Last year, Dan Hurley’s rebuild of the UConn men’s basketball program took a step forward as the Huskies returned to the NCAA Tournament for the first time in five seasons. UConn earned a No. 7 seed but fell to No. 10 seed Maryland in an underwhelming performance.
This year, the Huskies are back with a higher seed and poised to win at least one game, maybe more.
UConn’s No. 5 seed is the highest the Huskies have had since claiming their third national title in 2011. They’ll kick off their 2022 NCAA Tournament against a No. 12 New Mexico State team that boasts an elite scorer in Teddy Allen and comparable size to the Huskies.
While reaching the NCAA Tournament two years in a row is an achievement in itself, Hurley and his team knows that at UConn, that isn’t enough. With so much of last year’s team back this season, the Huskies are looking to make their mark.
“We aren’t just happy to be there,” Huskies guard R.J. Cole told the Hartford Courant’s Shreyas Laddha. “I think we have a real opportunity to make some noise in the tournament and make a run.”
When: 6:50 p.m. ET
Where: KeyBank Center — Buffalo, New York
Radio: UConn Sports Network
KenPom Predicted Score: UConn 70, New Mexico State 64 | 71% chance for UConn to win
When UConn has the ball
NMSU has more size than the typical mid-major team — the Aggies’ average height is just four spots behind UConn’s in KenPom — but the Huskies will still look to run their offense through Adama Sanogo. The sophomore struggled mightily in the Big East Tournament, shooting 8-26 from the floor, but still managed to put together 21 points and 24 rebounds in two games.
Despite his struggles last week at Madison Square Garden, the big man has the trust of his head coach and teammates and should be able to impose his will against the Aggies, whose frontcourt is anchored by sophomore center Will McNair and senior Johnny McCants. The 6-foot-10 McNair will likely be on Sanogo most of the night, with McCants tasked with guarding Isaiah Whaley. Sanogo should be able to use his strength and footwork to move around McNair, while Whaley may have to hit some threes to pull McCants, the team’s best shot blocker, out of the paint.
Tyrese Martin is fresh off All-Big East Tournament honors and should have plenty of chances to keep his hot scoring streak rolling against the Aggies. While NMSU has done well defending the three this season, Martin’s ability to crash the glass should be able to get him going even if 3-point opportunities are there right away. The Aggies have a sizable backcourt with Jabary Rice and Clayton Henry, both at 6-foot-4, but Martin is bigger and stronger and should be able to post up either guard for some scores.
RJ Cole will, like always, be relied on to bail out the Huskies if things get late in the shot clock, but will be challenged by those bigger guards. While Martin has gotten the recognition as of late, Cole has been his usual steady self, scoring 28 points and shooting nearly 40 percent from three in two games at MSG, including an 11-point, 8-rebound, 8-assist game against Villanova.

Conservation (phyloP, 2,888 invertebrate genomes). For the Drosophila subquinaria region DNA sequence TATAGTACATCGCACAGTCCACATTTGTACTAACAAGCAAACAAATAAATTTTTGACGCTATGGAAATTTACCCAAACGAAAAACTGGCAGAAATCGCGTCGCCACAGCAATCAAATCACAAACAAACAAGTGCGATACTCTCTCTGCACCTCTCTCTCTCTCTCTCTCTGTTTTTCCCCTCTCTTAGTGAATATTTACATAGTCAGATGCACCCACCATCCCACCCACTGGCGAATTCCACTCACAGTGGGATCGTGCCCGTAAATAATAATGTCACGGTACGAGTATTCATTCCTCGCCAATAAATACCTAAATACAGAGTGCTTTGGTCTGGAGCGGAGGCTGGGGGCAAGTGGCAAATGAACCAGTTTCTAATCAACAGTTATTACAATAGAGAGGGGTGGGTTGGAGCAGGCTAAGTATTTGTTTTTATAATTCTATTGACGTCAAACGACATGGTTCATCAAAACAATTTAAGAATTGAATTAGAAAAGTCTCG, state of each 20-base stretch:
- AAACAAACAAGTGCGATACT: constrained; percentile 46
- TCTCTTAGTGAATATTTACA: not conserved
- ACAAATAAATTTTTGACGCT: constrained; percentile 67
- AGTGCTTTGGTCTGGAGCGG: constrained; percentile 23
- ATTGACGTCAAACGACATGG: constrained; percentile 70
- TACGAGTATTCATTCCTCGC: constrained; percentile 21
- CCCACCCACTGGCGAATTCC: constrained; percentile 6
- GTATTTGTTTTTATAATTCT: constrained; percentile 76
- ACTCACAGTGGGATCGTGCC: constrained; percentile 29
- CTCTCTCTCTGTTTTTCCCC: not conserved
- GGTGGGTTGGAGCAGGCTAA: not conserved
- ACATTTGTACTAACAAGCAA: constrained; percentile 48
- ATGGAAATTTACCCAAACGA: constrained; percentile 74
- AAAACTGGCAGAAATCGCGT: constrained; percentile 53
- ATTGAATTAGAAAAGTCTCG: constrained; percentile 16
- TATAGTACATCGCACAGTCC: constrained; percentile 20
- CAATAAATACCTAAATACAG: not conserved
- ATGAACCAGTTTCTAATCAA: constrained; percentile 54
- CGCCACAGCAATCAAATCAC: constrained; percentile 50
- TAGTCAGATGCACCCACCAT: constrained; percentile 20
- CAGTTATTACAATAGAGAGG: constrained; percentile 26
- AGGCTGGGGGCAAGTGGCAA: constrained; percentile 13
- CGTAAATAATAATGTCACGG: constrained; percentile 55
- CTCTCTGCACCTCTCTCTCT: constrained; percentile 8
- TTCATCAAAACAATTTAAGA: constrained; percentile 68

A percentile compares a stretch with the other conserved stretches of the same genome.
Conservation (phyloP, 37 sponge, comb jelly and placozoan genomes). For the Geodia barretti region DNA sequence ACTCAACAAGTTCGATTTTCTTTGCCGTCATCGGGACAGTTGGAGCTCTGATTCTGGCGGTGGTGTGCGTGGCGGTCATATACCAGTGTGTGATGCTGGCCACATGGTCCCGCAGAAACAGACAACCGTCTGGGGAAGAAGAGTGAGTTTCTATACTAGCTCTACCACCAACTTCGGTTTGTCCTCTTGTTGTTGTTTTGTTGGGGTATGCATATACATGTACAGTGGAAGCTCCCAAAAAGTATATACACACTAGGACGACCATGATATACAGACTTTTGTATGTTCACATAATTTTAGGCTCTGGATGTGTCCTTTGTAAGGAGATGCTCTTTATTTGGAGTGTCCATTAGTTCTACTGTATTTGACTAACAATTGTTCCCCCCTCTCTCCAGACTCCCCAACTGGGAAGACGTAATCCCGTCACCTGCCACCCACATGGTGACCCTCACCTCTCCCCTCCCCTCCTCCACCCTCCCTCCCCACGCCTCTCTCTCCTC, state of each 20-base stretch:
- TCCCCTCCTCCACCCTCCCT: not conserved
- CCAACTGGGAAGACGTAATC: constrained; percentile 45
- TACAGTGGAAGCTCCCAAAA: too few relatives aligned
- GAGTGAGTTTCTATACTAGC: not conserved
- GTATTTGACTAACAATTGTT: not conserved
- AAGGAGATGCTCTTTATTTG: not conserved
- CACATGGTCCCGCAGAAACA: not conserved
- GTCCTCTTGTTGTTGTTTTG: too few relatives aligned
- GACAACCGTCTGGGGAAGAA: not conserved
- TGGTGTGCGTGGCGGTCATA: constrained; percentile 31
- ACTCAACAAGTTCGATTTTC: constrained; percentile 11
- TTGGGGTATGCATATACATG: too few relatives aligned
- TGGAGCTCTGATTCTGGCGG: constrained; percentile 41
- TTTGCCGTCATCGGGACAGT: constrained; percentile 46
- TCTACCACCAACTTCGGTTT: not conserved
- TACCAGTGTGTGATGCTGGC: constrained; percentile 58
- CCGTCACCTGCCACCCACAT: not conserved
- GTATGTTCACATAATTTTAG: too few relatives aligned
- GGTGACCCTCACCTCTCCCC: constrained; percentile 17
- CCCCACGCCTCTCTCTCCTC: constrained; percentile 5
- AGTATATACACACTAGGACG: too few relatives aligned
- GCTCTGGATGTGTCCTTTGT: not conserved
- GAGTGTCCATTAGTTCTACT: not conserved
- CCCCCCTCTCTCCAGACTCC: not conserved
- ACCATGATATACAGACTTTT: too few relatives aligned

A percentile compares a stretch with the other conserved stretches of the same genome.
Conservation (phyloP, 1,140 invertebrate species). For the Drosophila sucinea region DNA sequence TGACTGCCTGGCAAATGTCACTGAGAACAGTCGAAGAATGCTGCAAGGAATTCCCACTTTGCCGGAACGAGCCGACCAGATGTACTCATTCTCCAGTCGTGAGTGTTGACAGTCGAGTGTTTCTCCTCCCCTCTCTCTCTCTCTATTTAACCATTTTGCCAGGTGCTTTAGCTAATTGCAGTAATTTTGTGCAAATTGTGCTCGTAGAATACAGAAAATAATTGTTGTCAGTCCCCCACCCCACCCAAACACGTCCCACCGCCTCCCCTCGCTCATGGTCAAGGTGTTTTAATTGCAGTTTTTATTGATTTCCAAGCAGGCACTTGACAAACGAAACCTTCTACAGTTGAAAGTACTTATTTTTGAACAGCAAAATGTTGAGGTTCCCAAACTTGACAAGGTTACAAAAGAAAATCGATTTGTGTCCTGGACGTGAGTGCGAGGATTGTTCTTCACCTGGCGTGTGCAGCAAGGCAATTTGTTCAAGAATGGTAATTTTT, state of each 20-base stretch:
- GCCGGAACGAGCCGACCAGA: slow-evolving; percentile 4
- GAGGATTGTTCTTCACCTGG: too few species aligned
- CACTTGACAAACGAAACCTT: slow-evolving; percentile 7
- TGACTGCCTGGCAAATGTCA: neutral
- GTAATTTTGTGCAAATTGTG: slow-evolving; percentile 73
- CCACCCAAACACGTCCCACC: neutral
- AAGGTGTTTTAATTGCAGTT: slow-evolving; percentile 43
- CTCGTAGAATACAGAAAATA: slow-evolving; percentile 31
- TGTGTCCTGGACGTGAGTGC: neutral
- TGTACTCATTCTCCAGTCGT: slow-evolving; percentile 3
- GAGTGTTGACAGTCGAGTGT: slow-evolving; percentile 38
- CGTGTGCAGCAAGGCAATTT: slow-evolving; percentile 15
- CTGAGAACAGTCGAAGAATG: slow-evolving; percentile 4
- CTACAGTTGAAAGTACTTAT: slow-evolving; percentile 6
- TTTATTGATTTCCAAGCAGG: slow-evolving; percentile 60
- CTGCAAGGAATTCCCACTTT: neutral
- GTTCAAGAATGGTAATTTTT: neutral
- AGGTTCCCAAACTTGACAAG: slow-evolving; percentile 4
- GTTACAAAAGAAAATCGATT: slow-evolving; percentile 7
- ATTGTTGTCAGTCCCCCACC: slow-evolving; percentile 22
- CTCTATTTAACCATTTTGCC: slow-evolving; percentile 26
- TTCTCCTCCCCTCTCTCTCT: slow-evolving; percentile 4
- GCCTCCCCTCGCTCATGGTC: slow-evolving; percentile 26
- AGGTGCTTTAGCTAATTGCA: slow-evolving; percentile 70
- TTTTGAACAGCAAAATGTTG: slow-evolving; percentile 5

Look for Cole, Martin, and Andre Jackson to try and attack Teddy Allen — the heart and soul of the Aggies’ offense — early on to get the senior into foul trouble. NMSU head coach Chris Jans adheres strictly to the two foul rule, with some of the lowest two-foul participation in the sport. If UConn can get Allen into hot water early, it could easily neutralize the Aggies’ best chance at an upset.
When New Mexico State has the ball
The Aggies’ offense starts and ends with senior guard Teddy Allen, who ranks 35th in the country in scoring at 19.2 points per game. As an experienced player who has already spent time at West Virginia and Nebraska before coming to NMSU, Allen is familiar with the physicality of top-tier college teams and will be tasked to do everything in his power to keep the Aggies in the game.
At 6-foot-6, he’ll likely be defended by Martin, Jackson, or Tyler Polley for stretches. Allen isn’t exactly an efficient scorer but still gets buckets, especially in the lane. He excels at drawing fouls and getting to the free-throw line, where he’s an 86.5 percent shooter.
UConn’s defenders will let Allen stay out deep and shoot, considering he’s shooting just 31.7 percent from three on nearly 200 attempts. If he does get into the lane, he’ll still have to contend with Whaley and Sanogo, likely two of the best shot blockers he’s seen all season.
Aside from Allen, Rice is the only other player that averages double figures (12.2 points per game) and is the main facilitator in the NMSU offense. He’s also the only other player that plays significant minutes on a per-game basis, as Jans likes to use a deep rotation that could stretch to as many as 10 players.
The Aggies don’t shoot the ball well from deep — they shoot just over 30 percent as a team — but Henry is a dark horse shooter to keep an eye on. He’s used sparingly on offense, but is shooting 37.5 percent from deep on the season and hit 3-8 3-point attempts in the WAC Tournament.